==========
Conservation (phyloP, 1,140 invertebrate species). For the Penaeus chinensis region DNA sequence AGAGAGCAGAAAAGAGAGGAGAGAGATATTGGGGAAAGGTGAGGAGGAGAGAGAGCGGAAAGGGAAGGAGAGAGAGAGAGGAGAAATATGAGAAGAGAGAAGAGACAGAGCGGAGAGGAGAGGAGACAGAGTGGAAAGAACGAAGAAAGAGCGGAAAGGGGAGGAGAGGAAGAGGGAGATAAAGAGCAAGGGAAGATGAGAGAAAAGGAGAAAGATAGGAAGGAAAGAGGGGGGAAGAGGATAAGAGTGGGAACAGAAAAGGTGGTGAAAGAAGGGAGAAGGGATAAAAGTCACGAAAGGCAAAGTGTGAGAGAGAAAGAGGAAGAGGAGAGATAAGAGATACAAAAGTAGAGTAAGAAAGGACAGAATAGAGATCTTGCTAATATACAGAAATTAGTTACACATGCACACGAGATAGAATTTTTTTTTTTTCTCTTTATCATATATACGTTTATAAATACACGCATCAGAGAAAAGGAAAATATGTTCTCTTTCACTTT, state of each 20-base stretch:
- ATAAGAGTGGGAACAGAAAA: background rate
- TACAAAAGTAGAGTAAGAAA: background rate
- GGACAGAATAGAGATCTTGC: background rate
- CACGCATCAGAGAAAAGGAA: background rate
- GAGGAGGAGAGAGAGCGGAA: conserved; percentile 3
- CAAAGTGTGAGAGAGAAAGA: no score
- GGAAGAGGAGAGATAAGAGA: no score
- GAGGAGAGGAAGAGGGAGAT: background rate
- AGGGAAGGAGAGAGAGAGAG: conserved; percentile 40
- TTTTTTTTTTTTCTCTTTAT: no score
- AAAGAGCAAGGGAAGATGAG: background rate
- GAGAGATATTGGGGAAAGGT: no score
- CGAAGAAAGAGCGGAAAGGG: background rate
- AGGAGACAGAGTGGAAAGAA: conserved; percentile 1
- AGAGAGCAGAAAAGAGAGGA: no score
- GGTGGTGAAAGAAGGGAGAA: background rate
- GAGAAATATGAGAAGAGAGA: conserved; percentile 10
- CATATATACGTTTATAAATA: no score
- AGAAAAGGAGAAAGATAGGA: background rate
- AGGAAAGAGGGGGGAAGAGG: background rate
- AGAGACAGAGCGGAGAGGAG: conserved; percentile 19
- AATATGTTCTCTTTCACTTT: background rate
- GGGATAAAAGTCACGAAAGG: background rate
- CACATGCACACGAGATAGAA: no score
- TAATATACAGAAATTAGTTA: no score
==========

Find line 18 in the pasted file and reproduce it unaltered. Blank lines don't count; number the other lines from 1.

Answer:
- GAGAAATATGAGAAGAGAGA: conserved; percentile 10